The need to “get out” for the challenge is particularly important for these high school students, as their senior year has involved a lot of screen time and far less outdoor time. The lingering reliance on virtual education and learning at home rather than in school has resulted in students’ feeling isolated from their peers. 

“For me, I think the hardest part is that I really like to engage in my classes,” Admokom said. “Unfortunately, with this whole virtual learning, there’s an option to kind of opt out of school in the sense that you can mute yourself or just not show your face. It’s hard for me to connect with other kids in my classes because I’ve never seen their faces; I’ve just heard their voices. I never thought that that would be how my senior year would pan out.”

Blake Buckner, who is enrolled in Oakland’s East Bay Innovation Academy, described his senior year as “very weird.”

“With online classes, it’s definitely tougher,” he said. “I haven’t seen any classmates (in person) since we went into quarantine back last March.”

To accumulate the miles for the Three Bridge Challenge, Blake Buckner typically runs on his own in his neighborhood and around Oakland’s Lake Merritt. (Photo courtesy of Blake Buckner)

The challenge itself is inspiring Admokom, Buckner and the other seniors to spend more time outdoors, solo or with friends and family, and it has reinvigorated their interest in running.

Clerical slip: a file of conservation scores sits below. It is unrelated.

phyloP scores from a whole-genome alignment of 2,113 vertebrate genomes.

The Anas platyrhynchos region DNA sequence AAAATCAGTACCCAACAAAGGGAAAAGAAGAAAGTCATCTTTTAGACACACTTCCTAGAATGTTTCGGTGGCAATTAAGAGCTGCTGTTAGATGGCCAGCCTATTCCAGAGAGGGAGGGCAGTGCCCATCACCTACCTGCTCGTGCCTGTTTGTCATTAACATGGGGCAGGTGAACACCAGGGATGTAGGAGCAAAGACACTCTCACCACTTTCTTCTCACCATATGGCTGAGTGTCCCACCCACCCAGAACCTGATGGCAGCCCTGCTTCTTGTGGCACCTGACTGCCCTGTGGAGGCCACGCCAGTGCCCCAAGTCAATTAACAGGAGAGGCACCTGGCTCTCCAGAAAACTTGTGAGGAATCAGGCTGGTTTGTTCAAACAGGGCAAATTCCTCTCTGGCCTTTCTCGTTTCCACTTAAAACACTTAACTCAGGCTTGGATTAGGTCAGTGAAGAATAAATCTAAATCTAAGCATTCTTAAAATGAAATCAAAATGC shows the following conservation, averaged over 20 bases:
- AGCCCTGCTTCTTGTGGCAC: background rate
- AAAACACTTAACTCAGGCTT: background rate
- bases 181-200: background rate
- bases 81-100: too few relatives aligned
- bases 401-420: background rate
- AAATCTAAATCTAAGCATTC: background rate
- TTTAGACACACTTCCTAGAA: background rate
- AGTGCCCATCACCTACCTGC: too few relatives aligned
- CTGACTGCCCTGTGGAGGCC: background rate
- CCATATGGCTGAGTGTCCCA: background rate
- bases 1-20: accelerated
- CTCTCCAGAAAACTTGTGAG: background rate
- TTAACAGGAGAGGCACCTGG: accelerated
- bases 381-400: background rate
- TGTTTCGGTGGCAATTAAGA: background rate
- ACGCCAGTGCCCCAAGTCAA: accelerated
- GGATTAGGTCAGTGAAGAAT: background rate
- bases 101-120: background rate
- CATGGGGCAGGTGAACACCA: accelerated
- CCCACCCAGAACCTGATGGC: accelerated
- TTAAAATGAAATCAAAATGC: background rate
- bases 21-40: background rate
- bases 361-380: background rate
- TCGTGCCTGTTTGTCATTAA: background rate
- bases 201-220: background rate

“It’s just a nice way to go out and also work towards a competition,” said Admokom. “I love setting goals and then getting them done, so I think it’s exciting to have 100 miles to complete.” 

Buckner is equally appreciative of having a reason to put on his running shoes. “So far it’s been kind of cool,” he said. “I usually run from my house, down and around Lake Merritt. The lake is where RBO used to always meet when we had the in-person practices, and it’s just a really great place to run.” 

By participating in the Three Bridge Challenge, the seniors have built-in ways to stay connected, receive support when needed and seek motivation on days when they feel overwhelmed, doubtful or uninspired. 

Their race registration, for instance, includes the opportunity to view and appear in an online racing system’s “leaderboard.” And their perseverance in the challenge is rewarded with virtual badges: The completion of the very first mile is worthy of an “Initiative” badge, while higher mileage prompts the awarding of badges such as “family,” “friendship” and “determination.” 

“I’m hoping the inclusion of meaningful badges and things like celebrating family and friendship … I hope that having that layer in there adds something more for them,” said Ray.

The RBO coaches are another source of connection and motivation.  At the end of Saturday morning practices — currently held virtually — they touch base with the seniors, offer advice and encourage them to continue working toward those 100 miles. 

During Saturday morning Zoom meetings, Running for a Better Oakland coaches check in with the seniors participating in the 100-mile challenge. (Photo courtesy of Christine Chapon)